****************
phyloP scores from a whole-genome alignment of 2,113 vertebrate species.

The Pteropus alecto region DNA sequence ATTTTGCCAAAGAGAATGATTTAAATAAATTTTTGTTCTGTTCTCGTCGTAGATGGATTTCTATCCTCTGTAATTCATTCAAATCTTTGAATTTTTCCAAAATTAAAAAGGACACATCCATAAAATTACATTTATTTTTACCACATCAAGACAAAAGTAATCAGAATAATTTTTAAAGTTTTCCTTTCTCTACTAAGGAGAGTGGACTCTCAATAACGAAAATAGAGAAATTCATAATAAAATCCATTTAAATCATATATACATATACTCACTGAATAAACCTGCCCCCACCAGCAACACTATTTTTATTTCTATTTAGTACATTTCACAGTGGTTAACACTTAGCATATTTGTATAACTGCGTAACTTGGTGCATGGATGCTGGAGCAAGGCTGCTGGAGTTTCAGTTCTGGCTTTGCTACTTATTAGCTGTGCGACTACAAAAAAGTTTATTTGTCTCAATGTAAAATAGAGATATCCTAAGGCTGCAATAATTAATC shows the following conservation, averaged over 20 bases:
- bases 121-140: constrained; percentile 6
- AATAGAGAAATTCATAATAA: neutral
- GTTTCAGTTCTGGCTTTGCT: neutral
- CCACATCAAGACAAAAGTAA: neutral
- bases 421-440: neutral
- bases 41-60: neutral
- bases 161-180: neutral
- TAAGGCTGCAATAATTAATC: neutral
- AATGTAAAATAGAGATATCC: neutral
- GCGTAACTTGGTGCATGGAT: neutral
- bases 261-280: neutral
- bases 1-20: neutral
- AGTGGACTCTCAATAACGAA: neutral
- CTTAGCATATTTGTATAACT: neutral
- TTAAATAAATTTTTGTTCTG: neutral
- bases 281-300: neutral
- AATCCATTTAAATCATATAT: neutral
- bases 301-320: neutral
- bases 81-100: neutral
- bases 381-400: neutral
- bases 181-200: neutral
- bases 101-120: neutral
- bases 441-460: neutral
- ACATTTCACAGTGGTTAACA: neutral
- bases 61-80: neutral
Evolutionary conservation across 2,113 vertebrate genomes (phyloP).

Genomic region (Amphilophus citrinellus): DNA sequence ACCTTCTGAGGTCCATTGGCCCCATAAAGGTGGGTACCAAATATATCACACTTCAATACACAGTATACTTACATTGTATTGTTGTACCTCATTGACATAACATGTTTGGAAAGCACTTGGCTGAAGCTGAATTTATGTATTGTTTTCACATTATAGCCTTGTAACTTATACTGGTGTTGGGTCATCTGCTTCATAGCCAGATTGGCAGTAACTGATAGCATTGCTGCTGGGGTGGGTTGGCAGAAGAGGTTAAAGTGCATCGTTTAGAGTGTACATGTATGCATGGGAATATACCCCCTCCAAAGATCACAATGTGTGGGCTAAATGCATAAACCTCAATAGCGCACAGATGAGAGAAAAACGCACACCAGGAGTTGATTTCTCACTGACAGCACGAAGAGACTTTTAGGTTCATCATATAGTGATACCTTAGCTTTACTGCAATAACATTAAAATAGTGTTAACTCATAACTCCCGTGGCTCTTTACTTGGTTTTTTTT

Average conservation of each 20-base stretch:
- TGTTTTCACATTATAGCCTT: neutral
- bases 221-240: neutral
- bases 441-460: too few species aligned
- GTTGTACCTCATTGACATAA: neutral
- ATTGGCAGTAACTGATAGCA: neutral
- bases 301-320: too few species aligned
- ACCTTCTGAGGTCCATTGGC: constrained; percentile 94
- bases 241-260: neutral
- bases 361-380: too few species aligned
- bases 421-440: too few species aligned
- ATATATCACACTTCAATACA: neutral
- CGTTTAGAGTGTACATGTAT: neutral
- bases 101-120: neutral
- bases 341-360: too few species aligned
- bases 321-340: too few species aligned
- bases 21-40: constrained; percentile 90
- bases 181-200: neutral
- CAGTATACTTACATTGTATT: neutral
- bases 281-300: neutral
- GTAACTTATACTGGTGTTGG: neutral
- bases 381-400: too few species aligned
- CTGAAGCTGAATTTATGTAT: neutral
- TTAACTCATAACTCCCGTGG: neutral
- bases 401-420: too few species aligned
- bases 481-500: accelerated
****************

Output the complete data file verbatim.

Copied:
phyloP scores from a whole-genome alignment of 2,113 vertebrate species.

The Pteropus alecto region DNA sequence ATTTTGCCAAAGAGAATGATTTAAATAAATTTTTGTTCTGTTCTCGTCGTAGATGGATTTCTATCCTCTGTAATTCATTCAAATCTTTGAATTTTTCCAAAATTAAAAAGGACACATCCATAAAATTACATTTATTTTTACCACATCAAGACAAAAGTAATCAGAATAATTTTTAAAGTTTTCCTTTCTCTACTAAGGAGAGTGGACTCTCAATAACGAAAATAGAGAAATTCATAATAAAATCCATTTAAATCATATATACATATACTCACTGAATAAACCTGCCCCCACCAGCAACACTATTTTTATTTCTATTTAGTACATTTCACAGTGGTTAACACTTAGCATATTTGTATAACTGCGTAACTTGGTGCATGGATGCTGGAGCAAGGCTGCTGGAGTTTCAGTTCTGGCTTTGCTACTTATTAGCTGTGCGACTACAAAAAAGTTTATTTGTCTCAATGTAAAATAGAGATATCCTAAGGCTGCAATAATTAATC shows the following conservation, averaged over 20 bases:
- bases 121-140: constrained; percentile 6
- AATAGAGAAATTCATAATAA: neutral
- GTTTCAGTTCTGGCTTTGCT: neutral
- CCACATCAAGACAAAAGTAA: neutral
- bases 421-440: neutral
- bases 41-60: neutral
- bases 161-180: neutral
- TAAGGCTGCAATAATTAATC: neutral
- AATGTAAAATAGAGATATCC: neutral
- GCGTAACTTGGTGCATGGAT: neutral
- bases 261-280: neutral
- bases 1-20: neutral
- AGTGGACTCTCAATAACGAA: neutral
- CTTAGCATATTTGTATAACT: neutral
- TTAAATAAATTTTTGTTCTG: neutral
- bases 281-300: neutral
- AATCCATTTAAATCATATAT: neutral
- bases 301-320: neutral
- bases 81-100: neutral
- bases 381-400: neutral
- bases 181-200: neutral
- bases 101-120: neutral
- bases 441-460: neutral
- ACATTTCACAGTGGTTAACA: neutral
- bases 61-80: neutral
Evolutionary conservation across 2,113 vertebrate genomes (phyloP).

Genomic region (Amphilophus citrinellus): DNA sequence ACCTTCTGAGGTCCATTGGCCCCATAAAGGTGGGTACCAAATATATCACACTTCAATACACAGTATACTTACATTGTATTGTTGTACCTCATTGACATAACATGTTTGGAAAGCACTTGGCTGAAGCTGAATTTATGTATTGTTTTCACATTATAGCCTTGTAACTTATACTGGTGTTGGGTCATCTGCTTCATAGCCAGATTGGCAGTAACTGATAGCATTGCTGCTGGGGTGGGTTGGCAGAAGAGGTTAAAGTGCATCGTTTAGAGTGTACATGTATGCATGGGAATATACCCCCTCCAAAGATCACAATGTGTGGGCTAAATGCATAAACCTCAATAGCGCACAGATGAGAGAAAAACGCACACCAGGAGTTGATTTCTCACTGACAGCACGAAGAGACTTTTAGGTTCATCATATAGTGATACCTTAGCTTTACTGCAATAACATTAAAATAGTGTTAACTCATAACTCCCGTGGCTCTTTACTTGGTTTTTTTT

Average conservation of each 20-base stretch:
- TGTTTTCACATTATAGCCTT: neutral
- bases 221-240: neutral
- bases 441-460: too few species aligned
- GTTGTACCTCATTGACATAA: neutral
- ATTGGCAGTAACTGATAGCA: neutral
- bases 301-320: too few species aligned
- ACCTTCTGAGGTCCATTGGC: constrained; percentile 94
- bases 241-260: neutral
- bases 361-380: too few species aligned
- bases 421-440: too few species aligned
- ATATATCACACTTCAATACA: neutral
- CGTTTAGAGTGTACATGTAT: neutral
- bases 101-120: neutral
- bases 341-360: too few species aligned
- bases 321-340: too few species aligned
- bases 21-40: constrained; percentile 90
- bases 181-200: neutral
- CAGTATACTTACATTGTATT: neutral
- bases 281-300: neutral
- GTAACTTATACTGGTGTTGG: neutral
- bases 381-400: too few species aligned
- CTGAAGCTGAATTTATGTAT: neutral
- TTAACTCATAACTCCCGTGG: neutral
- bases 401-420: too few species aligned
- bases 481-500: accelerated